Two additional areas of value add are worth noting.  First, preparation for the sale process is so critical and relates directly to credibility.  A key concept above all is elimination of surprises to the buyer.  Surprises Kill Deals!  It is better to spend the time, understand the issues and opportunities specific to your company, and proactively prepare and address them at the right time in the process.  The second and last area of value add in this post deals with communication and negotiations. Private equity and strategics are the two main groups of buyers.  In both cases, management needs to preserve and build their relationship with the buyer as the process gains traction.  Invariably there will be tough issues to be communicated and tackled.  The M&A advisor should be able to run interference for management on the difficult and contentious issues, allowing the seller to preserve their goodwill in the relationship. Having a third party push on these deal points also gives the seller a fallback if the advisor pushes too hard.  After all, you can always fire the deal team …you can’t fire yourself as the seller.  So what you say is hard to retract.

I realize that this is self-serving, but we found in the comments, consistent feedback from experienced sellers indicating that they use a third part to facilitate their transactions.

M&A Advisor vs. Investment Banker vs. Business Broker: What’s the Difference?

Hiring the right team is always important, and no different when considering the purchase or sale of a company.  For owners in lower middle market businesses, it can be confusing when deciding on what type of advisor you need or who will really serve your interest.  Here’s a quick note on understanding the differences between business brokers, M&A advisors and investment bankers.

Business brokers typically work with smaller companies that will likely sell to an individual buyer (vs. a corporate or institutional buyer).  The process they use is very similar to that of listing a house for sale …and the terms they use are about the same.   In concept, business brokers sell companies that are income replacement for the owner/operator; and valuation is typically based on “sellers discretionary earnings”  (cash flow to the owner/operator).   Information is collected about the business and the company is advertised for sale on websites and marketed with an asking price.  The typical transaction is the sale of the company’s assets using template or standard forms.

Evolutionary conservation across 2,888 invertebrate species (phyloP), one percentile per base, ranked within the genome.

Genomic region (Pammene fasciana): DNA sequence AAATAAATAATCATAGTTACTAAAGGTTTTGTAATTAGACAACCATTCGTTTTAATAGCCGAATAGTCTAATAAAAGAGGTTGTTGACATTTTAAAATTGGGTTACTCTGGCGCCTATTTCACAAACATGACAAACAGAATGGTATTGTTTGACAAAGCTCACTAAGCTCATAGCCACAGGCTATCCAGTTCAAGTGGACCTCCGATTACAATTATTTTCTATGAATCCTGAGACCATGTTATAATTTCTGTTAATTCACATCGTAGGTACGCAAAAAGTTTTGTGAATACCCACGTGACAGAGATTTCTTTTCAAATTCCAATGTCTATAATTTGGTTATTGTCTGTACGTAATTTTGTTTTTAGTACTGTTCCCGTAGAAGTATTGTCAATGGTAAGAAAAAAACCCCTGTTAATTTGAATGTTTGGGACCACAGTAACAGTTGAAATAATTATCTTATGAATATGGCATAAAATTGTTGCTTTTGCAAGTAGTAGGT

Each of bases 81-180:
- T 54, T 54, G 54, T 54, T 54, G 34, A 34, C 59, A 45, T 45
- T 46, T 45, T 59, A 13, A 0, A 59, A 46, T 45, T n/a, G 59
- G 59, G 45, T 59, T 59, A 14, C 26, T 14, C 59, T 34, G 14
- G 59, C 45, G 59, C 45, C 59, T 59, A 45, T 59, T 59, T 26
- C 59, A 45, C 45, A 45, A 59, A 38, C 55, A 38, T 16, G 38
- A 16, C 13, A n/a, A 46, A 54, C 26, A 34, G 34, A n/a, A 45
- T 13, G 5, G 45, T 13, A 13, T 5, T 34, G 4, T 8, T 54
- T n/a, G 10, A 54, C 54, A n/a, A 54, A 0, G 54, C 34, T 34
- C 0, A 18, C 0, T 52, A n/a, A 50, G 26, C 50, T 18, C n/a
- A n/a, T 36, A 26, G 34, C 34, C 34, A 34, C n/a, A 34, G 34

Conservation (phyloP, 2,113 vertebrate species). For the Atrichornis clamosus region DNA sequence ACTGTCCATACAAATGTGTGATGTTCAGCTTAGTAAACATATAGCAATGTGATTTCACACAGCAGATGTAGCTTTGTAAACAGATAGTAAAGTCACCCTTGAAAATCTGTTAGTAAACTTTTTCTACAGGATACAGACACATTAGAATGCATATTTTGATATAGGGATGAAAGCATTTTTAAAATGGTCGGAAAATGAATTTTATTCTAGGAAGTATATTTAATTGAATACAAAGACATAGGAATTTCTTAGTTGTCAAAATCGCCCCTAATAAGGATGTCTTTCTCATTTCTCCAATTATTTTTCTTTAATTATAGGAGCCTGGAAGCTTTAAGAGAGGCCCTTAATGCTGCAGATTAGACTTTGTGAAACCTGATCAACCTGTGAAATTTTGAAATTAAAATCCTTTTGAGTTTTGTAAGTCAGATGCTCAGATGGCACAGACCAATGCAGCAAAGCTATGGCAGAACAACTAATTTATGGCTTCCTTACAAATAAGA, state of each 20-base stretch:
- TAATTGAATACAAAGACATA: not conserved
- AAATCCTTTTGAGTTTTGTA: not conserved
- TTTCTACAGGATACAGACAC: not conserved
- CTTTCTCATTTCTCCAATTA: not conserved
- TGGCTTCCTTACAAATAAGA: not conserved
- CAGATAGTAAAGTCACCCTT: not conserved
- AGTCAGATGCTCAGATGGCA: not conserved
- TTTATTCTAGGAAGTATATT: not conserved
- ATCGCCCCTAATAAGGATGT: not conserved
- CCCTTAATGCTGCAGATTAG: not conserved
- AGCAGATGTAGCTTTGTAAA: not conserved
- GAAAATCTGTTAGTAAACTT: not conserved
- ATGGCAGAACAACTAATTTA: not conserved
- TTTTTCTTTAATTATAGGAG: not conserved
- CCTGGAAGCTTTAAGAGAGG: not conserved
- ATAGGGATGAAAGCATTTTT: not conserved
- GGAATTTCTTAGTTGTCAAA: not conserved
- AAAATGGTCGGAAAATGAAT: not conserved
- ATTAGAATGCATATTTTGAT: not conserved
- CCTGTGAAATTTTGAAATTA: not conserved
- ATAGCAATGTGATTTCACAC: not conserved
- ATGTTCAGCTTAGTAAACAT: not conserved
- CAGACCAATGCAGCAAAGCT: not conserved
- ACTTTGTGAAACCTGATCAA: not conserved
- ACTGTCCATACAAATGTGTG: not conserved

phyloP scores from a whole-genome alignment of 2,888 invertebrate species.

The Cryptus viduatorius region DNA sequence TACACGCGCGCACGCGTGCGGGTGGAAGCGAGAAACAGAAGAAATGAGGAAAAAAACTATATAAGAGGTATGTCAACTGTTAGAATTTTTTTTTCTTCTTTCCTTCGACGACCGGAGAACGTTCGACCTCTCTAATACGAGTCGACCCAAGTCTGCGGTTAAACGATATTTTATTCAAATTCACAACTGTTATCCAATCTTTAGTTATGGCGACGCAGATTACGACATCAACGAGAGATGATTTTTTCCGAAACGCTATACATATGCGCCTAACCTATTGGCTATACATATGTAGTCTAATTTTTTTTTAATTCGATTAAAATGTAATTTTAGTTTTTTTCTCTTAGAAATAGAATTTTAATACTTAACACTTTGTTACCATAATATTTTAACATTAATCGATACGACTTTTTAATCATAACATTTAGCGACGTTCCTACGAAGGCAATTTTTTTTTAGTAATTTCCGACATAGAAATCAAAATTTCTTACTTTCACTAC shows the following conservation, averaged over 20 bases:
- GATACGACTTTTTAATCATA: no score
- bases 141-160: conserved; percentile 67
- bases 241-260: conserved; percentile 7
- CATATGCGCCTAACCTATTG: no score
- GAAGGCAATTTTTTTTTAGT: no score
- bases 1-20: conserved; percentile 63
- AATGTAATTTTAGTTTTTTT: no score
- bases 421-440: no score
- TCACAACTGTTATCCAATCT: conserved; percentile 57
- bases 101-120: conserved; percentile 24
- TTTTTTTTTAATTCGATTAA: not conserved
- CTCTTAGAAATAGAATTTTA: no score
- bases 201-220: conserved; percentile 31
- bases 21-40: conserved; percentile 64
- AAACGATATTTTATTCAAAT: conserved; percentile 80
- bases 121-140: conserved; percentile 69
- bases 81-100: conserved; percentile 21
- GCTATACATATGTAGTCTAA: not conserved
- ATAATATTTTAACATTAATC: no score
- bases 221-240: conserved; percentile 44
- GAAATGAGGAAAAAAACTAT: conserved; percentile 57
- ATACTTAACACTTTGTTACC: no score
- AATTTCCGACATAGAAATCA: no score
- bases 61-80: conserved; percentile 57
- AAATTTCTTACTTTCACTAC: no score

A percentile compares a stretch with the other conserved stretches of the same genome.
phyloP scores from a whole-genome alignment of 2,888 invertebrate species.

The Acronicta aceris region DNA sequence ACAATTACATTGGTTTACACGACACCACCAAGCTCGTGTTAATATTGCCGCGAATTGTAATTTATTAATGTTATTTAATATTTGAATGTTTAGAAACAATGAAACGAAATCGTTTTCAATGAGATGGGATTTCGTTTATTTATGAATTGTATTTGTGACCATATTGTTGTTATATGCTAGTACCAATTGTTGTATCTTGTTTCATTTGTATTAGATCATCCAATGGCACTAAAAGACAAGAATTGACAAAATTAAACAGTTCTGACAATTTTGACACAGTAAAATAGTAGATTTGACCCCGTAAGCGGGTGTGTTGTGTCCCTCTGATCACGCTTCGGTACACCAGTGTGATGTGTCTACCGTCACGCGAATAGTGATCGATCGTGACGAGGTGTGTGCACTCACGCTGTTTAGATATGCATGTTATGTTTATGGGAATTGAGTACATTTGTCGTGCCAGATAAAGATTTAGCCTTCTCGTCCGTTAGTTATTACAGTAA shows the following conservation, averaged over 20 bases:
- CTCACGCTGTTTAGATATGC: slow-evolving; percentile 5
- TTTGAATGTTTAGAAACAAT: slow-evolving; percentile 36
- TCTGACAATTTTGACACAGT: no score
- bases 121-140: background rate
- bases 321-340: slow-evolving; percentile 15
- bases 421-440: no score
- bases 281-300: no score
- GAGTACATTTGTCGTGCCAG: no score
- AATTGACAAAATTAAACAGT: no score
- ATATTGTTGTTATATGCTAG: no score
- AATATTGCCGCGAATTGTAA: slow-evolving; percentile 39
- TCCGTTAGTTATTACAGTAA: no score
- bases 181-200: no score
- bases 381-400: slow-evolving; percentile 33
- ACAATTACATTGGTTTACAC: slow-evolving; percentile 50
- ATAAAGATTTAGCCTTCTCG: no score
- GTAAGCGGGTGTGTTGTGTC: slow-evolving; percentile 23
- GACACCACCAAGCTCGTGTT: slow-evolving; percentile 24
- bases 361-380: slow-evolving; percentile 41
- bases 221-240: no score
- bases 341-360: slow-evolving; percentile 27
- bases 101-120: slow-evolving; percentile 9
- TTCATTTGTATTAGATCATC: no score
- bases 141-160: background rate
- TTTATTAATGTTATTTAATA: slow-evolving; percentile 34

M&A advisors and investment bankers are similar in their offerings, though there are some differences. To some degree, M&A advisors bridge the market gap between transactions that are clearly led by investment bankers (those where the deal size is greater than $150 million) and those led by business brokers (typically less than $2 million).  Investment bankers typically offer a broader range of services and work with larger companies …services like fairness opinions, public offerings, etc…  and those that might require formal licensing as a broker-dealer.  In practice, most lower middle market transactions do not require the advisor to be licensed under the securities laws, thus you find that most are not; however, this is a grey area and subject to specific facts and interpretation that will hopefully be addressed by the SEC and congress in the months to come.   In general, investment bankers are purely transaction driven and have minimum fee expectations (which tend to create a floor in the size clients that they serve).